The plasma doping method ensures a high throughput for the large diameter wafers and allows introduction of impurities at a low energy level, e.g., at room temperature.

Plasma doping systems for effecting such a plasma doping method are known from Japanese Patent Laid-open Pub. Nos. Hei 2-278720, Hei 5-16656, Hei 6-61161, etc.

Japanese Patent Laid-open Pub. No. Hei 5-16656 discloses an apparatus in which impurity gas plasma is generated between a pair of parallel plate electrodes to thereby perform the introduction of impurities. Japanese Patent Laid-open Pub. Nos. Hei 2-278720 and Hei 6-61161 disclose apparatuses in which an impurity gas plasma is generated by an ECR (Electron Cyclotron Resonance) method to thereby effect the introduction of impurities.

A plasma doping method using an ECR/RF plasma source is also disclosed in Semiconductor Integrated Circuit Technology 52th Symposium Transaction, pp. 165 to 170. June 1997. In this method, an He based B2H6 (diborane) gas is transformed into plasma for the introduction of boron into silicon substrates, after which RTA (Rapid Thermal Annealing) is carried out to form p-type diffusion regions having a surface density of approx. 1×1021 cm−3 and a depth of 50 nm.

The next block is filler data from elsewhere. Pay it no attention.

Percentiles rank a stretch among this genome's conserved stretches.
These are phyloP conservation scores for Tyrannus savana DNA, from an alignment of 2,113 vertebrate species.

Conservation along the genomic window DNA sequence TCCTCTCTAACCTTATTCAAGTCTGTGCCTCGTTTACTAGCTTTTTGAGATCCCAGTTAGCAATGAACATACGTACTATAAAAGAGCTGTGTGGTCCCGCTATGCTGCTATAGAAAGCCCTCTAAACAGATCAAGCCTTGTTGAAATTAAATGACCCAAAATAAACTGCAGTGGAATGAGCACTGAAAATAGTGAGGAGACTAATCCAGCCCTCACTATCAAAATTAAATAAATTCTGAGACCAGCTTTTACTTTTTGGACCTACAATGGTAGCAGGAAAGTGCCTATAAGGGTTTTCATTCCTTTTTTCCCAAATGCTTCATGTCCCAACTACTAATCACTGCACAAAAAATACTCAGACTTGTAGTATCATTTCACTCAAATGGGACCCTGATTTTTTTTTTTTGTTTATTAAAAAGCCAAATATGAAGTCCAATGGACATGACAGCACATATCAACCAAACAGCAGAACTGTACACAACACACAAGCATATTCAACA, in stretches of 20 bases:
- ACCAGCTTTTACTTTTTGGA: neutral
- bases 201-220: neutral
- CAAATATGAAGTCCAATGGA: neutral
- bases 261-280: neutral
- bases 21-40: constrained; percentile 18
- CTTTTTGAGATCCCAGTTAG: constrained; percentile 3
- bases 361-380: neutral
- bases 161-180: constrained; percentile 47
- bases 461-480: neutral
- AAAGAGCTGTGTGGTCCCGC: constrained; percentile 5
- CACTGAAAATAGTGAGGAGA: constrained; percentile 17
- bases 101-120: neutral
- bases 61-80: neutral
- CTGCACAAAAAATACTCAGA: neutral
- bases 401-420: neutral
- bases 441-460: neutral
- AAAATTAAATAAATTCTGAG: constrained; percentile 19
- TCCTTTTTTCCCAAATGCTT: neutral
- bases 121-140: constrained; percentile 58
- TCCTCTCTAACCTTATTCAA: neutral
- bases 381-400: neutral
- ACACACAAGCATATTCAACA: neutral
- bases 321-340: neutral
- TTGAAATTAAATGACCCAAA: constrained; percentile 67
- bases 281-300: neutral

In the case of selective introduction of impurities into the silicon substrate by use of the plasma doping method, it is necessary to form a resist film having openings corresponding to the impurity introduction regions so as to allow the impurities to be introduced through the openings of the resist film into the silicon substrate, and to thereafter remove the resist film, prior to annealing for the activation of the impurities.

With the increasing wafer diameters however, the conventional plasma doping apparatus using the ECR method has to be provided with an enlarged plasma generation chamber and impurity introduction chamber and with an enhanced power supply. For this reason, the overall dimensions of the system are increased including the ECR plasma source, i.e., a wave guide for microwaves, electromagnets and a matching unit, resulting in an increase in the floor area required for the placement of the plasma doping system itself.